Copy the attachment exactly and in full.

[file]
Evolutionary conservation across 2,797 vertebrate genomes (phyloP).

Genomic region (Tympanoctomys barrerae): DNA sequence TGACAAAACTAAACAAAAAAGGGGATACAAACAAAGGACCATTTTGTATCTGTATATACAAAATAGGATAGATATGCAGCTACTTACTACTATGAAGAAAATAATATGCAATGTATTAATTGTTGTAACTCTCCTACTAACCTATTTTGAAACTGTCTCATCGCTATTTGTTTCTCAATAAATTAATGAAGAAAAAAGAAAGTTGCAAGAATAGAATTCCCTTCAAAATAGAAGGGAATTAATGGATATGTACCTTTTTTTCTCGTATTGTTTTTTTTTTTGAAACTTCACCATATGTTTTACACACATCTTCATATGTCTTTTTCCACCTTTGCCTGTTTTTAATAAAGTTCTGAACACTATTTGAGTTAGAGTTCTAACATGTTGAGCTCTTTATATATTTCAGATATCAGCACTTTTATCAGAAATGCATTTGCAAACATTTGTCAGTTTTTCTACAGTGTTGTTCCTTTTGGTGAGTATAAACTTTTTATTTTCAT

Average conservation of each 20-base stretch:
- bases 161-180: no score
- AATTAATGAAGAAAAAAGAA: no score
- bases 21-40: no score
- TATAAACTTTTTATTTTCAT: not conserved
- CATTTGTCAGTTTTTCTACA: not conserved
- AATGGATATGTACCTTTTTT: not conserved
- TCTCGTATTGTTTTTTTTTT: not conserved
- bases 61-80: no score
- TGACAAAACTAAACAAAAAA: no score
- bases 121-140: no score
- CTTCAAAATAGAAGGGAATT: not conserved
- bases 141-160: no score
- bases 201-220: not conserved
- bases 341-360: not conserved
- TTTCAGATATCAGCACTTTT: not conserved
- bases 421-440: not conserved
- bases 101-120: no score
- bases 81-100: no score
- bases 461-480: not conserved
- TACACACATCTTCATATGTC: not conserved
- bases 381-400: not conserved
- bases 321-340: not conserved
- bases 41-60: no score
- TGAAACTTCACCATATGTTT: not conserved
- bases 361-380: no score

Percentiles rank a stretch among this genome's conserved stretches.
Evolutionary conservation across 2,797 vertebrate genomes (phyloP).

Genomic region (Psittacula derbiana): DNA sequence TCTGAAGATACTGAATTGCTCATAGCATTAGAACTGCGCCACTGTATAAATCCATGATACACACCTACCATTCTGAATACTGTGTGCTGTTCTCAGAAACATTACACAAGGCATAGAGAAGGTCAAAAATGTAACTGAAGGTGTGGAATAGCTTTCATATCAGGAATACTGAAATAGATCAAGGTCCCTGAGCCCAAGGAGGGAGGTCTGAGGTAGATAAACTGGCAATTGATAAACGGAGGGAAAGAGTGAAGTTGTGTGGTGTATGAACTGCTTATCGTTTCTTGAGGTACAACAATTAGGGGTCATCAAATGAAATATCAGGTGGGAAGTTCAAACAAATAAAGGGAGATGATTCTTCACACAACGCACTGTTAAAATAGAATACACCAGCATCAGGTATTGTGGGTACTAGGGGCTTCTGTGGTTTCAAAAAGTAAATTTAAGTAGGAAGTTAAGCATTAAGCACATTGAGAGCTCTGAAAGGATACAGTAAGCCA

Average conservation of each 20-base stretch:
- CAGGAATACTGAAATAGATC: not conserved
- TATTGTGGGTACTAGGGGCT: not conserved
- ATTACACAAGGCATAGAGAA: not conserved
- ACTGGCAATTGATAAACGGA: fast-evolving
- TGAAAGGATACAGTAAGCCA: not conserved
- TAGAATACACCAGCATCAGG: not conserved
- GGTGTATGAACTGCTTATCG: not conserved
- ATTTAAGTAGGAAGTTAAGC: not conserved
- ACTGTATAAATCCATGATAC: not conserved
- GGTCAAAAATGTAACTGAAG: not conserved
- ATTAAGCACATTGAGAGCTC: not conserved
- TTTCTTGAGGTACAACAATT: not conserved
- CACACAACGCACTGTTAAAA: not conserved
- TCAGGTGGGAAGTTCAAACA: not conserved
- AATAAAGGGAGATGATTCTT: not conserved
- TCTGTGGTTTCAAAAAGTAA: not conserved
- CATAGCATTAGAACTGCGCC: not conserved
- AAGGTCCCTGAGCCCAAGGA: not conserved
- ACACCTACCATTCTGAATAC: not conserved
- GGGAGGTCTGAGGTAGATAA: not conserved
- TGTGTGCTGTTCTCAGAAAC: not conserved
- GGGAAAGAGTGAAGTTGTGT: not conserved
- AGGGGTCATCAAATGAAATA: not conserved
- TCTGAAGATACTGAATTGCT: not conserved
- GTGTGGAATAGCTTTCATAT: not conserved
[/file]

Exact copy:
Evolutionary conservation across 2,797 vertebrate genomes (phyloP).

Genomic region (Tympanoctomys barrerae): DNA sequence TGACAAAACTAAACAAAAAAGGGGATACAAACAAAGGACCATTTTGTATCTGTATATACAAAATAGGATAGATATGCAGCTACTTACTACTATGAAGAAAATAATATGCAATGTATTAATTGTTGTAACTCTCCTACTAACCTATTTTGAAACTGTCTCATCGCTATTTGTTTCTCAATAAATTAATGAAGAAAAAAGAAAGTTGCAAGAATAGAATTCCCTTCAAAATAGAAGGGAATTAATGGATATGTACCTTTTTTTCTCGTATTGTTTTTTTTTTTGAAACTTCACCATATGTTTTACACACATCTTCATATGTCTTTTTCCACCTTTGCCTGTTTTTAATAAAGTTCTGAACACTATTTGAGTTAGAGTTCTAACATGTTGAGCTCTTTATATATTTCAGATATCAGCACTTTTATCAGAAATGCATTTGCAAACATTTGTCAGTTTTTCTACAGTGTTGTTCCTTTTGGTGAGTATAAACTTTTTATTTTCAT

Average conservation of each 20-base stretch:
- bases 161-180: no score
- AATTAATGAAGAAAAAAGAA: no score
- bases 21-40: no score
- TATAAACTTTTTATTTTCAT: not conserved
- CATTTGTCAGTTTTTCTACA: not conserved
- AATGGATATGTACCTTTTTT: not conserved
- TCTCGTATTGTTTTTTTTTT: not conserved
- bases 61-80: no score
- TGACAAAACTAAACAAAAAA: no score
- bases 121-140: no score
- CTTCAAAATAGAAGGGAATT: not conserved
- bases 141-160: no score
- bases 201-220: not conserved
- bases 341-360: not conserved
- TTTCAGATATCAGCACTTTT: not conserved
- bases 421-440: not conserved
- bases 101-120: no score
- bases 81-100: no score
- bases 461-480: not conserved
- TACACACATCTTCATATGTC: not conserved
- bases 381-400: not conserved
- bases 321-340: not conserved
- bases 41-60: no score
- TGAAACTTCACCATATGTTT: not conserved
- bases 361-380: no score

Percentiles rank a stretch among this genome's conserved stretches.
Evolutionary conservation across 2,797 vertebrate genomes (phyloP).

Genomic region (Psittacula derbiana): DNA sequence TCTGAAGATACTGAATTGCTCATAGCATTAGAACTGCGCCACTGTATAAATCCATGATACACACCTACCATTCTGAATACTGTGTGCTGTTCTCAGAAACATTACACAAGGCATAGAGAAGGTCAAAAATGTAACTGAAGGTGTGGAATAGCTTTCATATCAGGAATACTGAAATAGATCAAGGTCCCTGAGCCCAAGGAGGGAGGTCTGAGGTAGATAAACTGGCAATTGATAAACGGAGGGAAAGAGTGAAGTTGTGTGGTGTATGAACTGCTTATCGTTTCTTGAGGTACAACAATTAGGGGTCATCAAATGAAATATCAGGTGGGAAGTTCAAACAAATAAAGGGAGATGATTCTTCACACAACGCACTGTTAAAATAGAATACACCAGCATCAGGTATTGTGGGTACTAGGGGCTTCTGTGGTTTCAAAAAGTAAATTTAAGTAGGAAGTTAAGCATTAAGCACATTGAGAGCTCTGAAAGGATACAGTAAGCCA

Average conservation of each 20-base stretch:
- CAGGAATACTGAAATAGATC: not conserved
- TATTGTGGGTACTAGGGGCT: not conserved
- ATTACACAAGGCATAGAGAA: not conserved
- ACTGGCAATTGATAAACGGA: fast-evolving
- TGAAAGGATACAGTAAGCCA: not conserved
- TAGAATACACCAGCATCAGG: not conserved
- GGTGTATGAACTGCTTATCG: not conserved
- ATTTAAGTAGGAAGTTAAGC: not conserved
- ACTGTATAAATCCATGATAC: not conserved
- GGTCAAAAATGTAACTGAAG: not conserved
- ATTAAGCACATTGAGAGCTC: not conserved
- TTTCTTGAGGTACAACAATT: not conserved
- CACACAACGCACTGTTAAAA: not conserved
- TCAGGTGGGAAGTTCAAACA: not conserved
- AATAAAGGGAGATGATTCTT: not conserved
- TCTGTGGTTTCAAAAAGTAA: not conserved
- CATAGCATTAGAACTGCGCC: not conserved
- AAGGTCCCTGAGCCCAAGGA: not conserved
- ACACCTACCATTCTGAATAC: not conserved
- GGGAGGTCTGAGGTAGATAA: not conserved
- TGTGTGCTGTTCTCAGAAAC: not conserved
- GGGAAAGAGTGAAGTTGTGT: not conserved
- AGGGGTCATCAAATGAAATA: not conserved
- TCTGAAGATACTGAATTGCT: not conserved
- GTGTGGAATAGCTTTCATAT: not conserved